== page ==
Hey, it was great having Mitt Romney in town this week, was it not? He looks so different in Texas.
Those national mediatoids were making him out to be a rich plutocrat who made his money killing companies and shipping jobs to Vietnam, but when we got to see him here under our own warm sun, he looked like a friend of the working man.
My own thing with Romney goes way back to Michigan. He and I are the same age, and we both grew up in the Detroit area. The story that really tugged at my own heartstrings in the last few days was the one about how Romney -- a very big pro-military macho guy who makes fun of Barrack Obama for being a wimp -- couldn't go fight in Vietnam in the '60s because he was busy being a "minister of religion" in France.
He said in 2007 when he first ran for president that he "longed in many respects to actually be in Vietnam," but he couldn't go do it because of the requirements of his Mormon faith. That faith required him to spend almost three years in France where he has said he converted a total of 10 French people to Mormonism.
This Vietnam stuff is always so complicated among guys our age. I note that now, at least, the Mormon Church doesn't object at all to members serving in the military and counts military service as a fine way for Mormons to fulfill the church's mandate for public service. On its website, the church tells those who want to serve: "We salute you and wish you well as you begin to serve your country. Your military service will provide you with many great opportunities. We hope you live up to them. If you do, happiness will come to you, and credit and honor will be reflected upon your loved ones and the country which you represent."
But it was so different for us Michigan kids back then. I remember. We all took our Army physicals at historic Fort Wayne in Detroit. I went there on an Army bus from Ann Arbor. Romney, if memory serves, would have been on the Bloomfield bus.
Everybody on the Ann Arbor bus longed in many respects to actually be in Vietnam. Most of us told the driver that when we got on the bus and kept saying it all the way downtown. But we had problems.
Several guys were wearing dresses, high heels and full makeup, which I suspected at the time might get in the way of military service, back in that regrettably intolerant era. A couple guys were raving out the windows shaking their fists at passing buildings. One guy was making himself throw up some kind of purple jelly. Smelled like grape to me.
I told the driver I really strongly longed in many respects to actually be in Vietnam, but I knew that my many enemies had been talking to the Pentagon trying to tell them not to draft me, some of them communicating through wildlife trained in human speech. I remember the driver saying, "Sit the hell down, right now."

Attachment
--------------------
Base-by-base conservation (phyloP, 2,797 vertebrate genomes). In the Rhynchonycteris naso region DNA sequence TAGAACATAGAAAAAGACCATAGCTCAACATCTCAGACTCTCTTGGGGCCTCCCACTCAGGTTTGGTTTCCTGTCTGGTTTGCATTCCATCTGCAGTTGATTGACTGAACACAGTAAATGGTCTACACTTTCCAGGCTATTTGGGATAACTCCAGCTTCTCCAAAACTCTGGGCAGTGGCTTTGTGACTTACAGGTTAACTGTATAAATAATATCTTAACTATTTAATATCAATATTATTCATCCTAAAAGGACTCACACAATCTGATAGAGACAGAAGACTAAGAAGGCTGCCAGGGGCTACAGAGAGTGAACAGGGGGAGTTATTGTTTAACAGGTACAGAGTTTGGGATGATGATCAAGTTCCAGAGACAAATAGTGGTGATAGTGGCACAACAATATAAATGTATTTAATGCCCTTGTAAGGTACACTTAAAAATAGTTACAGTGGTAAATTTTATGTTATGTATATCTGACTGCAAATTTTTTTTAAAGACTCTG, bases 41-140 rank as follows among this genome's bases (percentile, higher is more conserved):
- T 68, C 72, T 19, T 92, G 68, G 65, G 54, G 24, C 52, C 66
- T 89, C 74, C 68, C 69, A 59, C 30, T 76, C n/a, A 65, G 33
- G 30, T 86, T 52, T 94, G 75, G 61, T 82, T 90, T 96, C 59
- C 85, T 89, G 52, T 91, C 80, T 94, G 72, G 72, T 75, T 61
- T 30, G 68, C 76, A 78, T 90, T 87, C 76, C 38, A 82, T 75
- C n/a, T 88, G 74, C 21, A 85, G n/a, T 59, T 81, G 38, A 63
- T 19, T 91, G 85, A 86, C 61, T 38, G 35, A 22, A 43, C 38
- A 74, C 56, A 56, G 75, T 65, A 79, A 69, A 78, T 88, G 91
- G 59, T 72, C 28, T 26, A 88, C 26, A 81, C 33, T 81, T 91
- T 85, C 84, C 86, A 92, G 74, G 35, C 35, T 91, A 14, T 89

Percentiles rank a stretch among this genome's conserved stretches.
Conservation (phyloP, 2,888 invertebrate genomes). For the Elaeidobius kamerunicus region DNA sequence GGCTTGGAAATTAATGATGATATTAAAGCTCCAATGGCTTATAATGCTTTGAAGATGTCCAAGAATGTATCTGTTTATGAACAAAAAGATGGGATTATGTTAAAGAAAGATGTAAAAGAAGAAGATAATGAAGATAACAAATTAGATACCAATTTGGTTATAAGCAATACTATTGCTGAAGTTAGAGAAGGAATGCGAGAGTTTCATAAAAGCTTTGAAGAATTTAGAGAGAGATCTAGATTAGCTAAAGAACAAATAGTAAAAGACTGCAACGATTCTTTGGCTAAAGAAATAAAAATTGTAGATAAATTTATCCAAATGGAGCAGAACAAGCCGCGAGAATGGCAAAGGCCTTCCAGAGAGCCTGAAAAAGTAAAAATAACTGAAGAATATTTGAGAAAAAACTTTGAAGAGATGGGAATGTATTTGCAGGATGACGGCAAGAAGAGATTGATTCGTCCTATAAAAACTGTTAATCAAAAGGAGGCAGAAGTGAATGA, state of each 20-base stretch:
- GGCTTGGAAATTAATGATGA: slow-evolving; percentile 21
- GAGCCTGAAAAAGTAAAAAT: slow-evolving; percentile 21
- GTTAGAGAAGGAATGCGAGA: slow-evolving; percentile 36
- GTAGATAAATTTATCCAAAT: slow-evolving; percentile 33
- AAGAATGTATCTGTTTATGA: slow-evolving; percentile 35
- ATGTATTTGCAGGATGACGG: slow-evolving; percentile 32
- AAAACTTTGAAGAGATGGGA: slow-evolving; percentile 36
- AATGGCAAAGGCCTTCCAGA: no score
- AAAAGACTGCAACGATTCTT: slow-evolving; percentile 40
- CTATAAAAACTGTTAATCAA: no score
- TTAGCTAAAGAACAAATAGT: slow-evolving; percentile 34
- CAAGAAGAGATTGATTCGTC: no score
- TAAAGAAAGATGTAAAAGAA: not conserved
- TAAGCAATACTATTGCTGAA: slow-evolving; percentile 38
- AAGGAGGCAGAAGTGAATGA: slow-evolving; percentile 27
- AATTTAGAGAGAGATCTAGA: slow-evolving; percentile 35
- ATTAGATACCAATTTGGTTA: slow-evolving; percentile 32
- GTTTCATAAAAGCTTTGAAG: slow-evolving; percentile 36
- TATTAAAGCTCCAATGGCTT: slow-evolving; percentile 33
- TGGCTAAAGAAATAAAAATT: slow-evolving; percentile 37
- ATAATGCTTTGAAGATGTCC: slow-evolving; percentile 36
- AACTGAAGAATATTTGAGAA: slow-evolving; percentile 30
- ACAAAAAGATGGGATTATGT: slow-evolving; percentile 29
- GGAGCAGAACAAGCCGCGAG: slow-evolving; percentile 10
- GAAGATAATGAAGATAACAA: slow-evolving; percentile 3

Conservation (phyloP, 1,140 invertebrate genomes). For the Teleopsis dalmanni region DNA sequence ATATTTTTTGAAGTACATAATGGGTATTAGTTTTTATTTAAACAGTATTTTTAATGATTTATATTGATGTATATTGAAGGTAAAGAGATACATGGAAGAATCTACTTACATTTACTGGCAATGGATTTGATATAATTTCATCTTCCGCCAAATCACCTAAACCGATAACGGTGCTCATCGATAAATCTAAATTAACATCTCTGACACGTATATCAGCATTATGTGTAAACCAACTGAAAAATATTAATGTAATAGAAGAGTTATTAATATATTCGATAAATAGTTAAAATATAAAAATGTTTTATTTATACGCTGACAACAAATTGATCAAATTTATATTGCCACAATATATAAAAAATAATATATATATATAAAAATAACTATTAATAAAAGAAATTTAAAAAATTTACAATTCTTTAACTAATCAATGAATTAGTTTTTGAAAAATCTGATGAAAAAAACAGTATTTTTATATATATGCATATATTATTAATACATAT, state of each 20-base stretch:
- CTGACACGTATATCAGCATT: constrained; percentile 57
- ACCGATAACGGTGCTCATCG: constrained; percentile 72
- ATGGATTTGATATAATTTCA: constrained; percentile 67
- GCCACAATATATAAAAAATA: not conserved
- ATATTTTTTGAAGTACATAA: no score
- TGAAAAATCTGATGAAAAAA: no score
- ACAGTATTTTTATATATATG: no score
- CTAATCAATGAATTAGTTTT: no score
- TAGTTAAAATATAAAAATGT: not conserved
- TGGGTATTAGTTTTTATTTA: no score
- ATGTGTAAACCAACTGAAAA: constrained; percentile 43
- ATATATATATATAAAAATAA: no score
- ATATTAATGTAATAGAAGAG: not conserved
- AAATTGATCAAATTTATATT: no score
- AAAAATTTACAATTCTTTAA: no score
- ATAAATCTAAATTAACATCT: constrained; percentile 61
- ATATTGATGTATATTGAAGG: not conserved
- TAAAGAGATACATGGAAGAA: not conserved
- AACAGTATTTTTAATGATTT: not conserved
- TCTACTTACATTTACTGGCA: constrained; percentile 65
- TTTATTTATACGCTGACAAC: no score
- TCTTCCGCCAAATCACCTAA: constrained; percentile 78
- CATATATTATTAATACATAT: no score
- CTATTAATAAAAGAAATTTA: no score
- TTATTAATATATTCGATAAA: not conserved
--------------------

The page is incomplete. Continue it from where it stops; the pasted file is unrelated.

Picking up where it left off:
Another guy on the Ann Arbor bus kept asking people to jab him with a finger as if administering a hypodermic shot. When we did, he would crash to the floor -- bang! -- in a very convincing faint, really of Academy Award quality as I recall. He looked up from the floor and asked, "How was that?" We all gave him a big thumbs up.
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I don't know what it was like when the Bloomfield bus arrived at Fort Wayne. When the Ann Arbor bus got there, we piled off in our fancy hair-dos and high heels, ranting and muttering, puking and passing out all over the place (it had become a copy-cat thing). I remember looking ahead into the huge cavernous space of the old fort and seeing a long line of doctors and nurses in white coats waiting for us.
I overheard a young doctor at the front of the line who saw us coming and said, "Oh, shit, this must be the Ann Arbor bus."
The Bloomfield bus would have been quite different. Bloomfield was where Romney went to Cranbrook, a prep school where he was a manager of the hockey team. Romney A lot of those guys spoke French. I assume when they got off the bus, they said, "Juh sweez ministair duh raylee-jone! Juh sweez ministair duh raylee-jone!" And I assume the same wise-acre doctor at the front of the line probably said, "Oh, shit, this must be the Bloomfield bus."
The point was, we all longed in many respects to actually be in Vietnam. Tragically, many of us were denied that opportunity. I, myself, was unfairly ruled to be 10 pounds under draftable weight. All the good slots went to those guys on the buses from the Irish and Polish-American UAW neighborhoods in the city -- the ones whose mothers made them get haircuts and put on clean clothes for their physicals. Looking back to that place and time, I think I can personally feel Mitt Romney's true pain.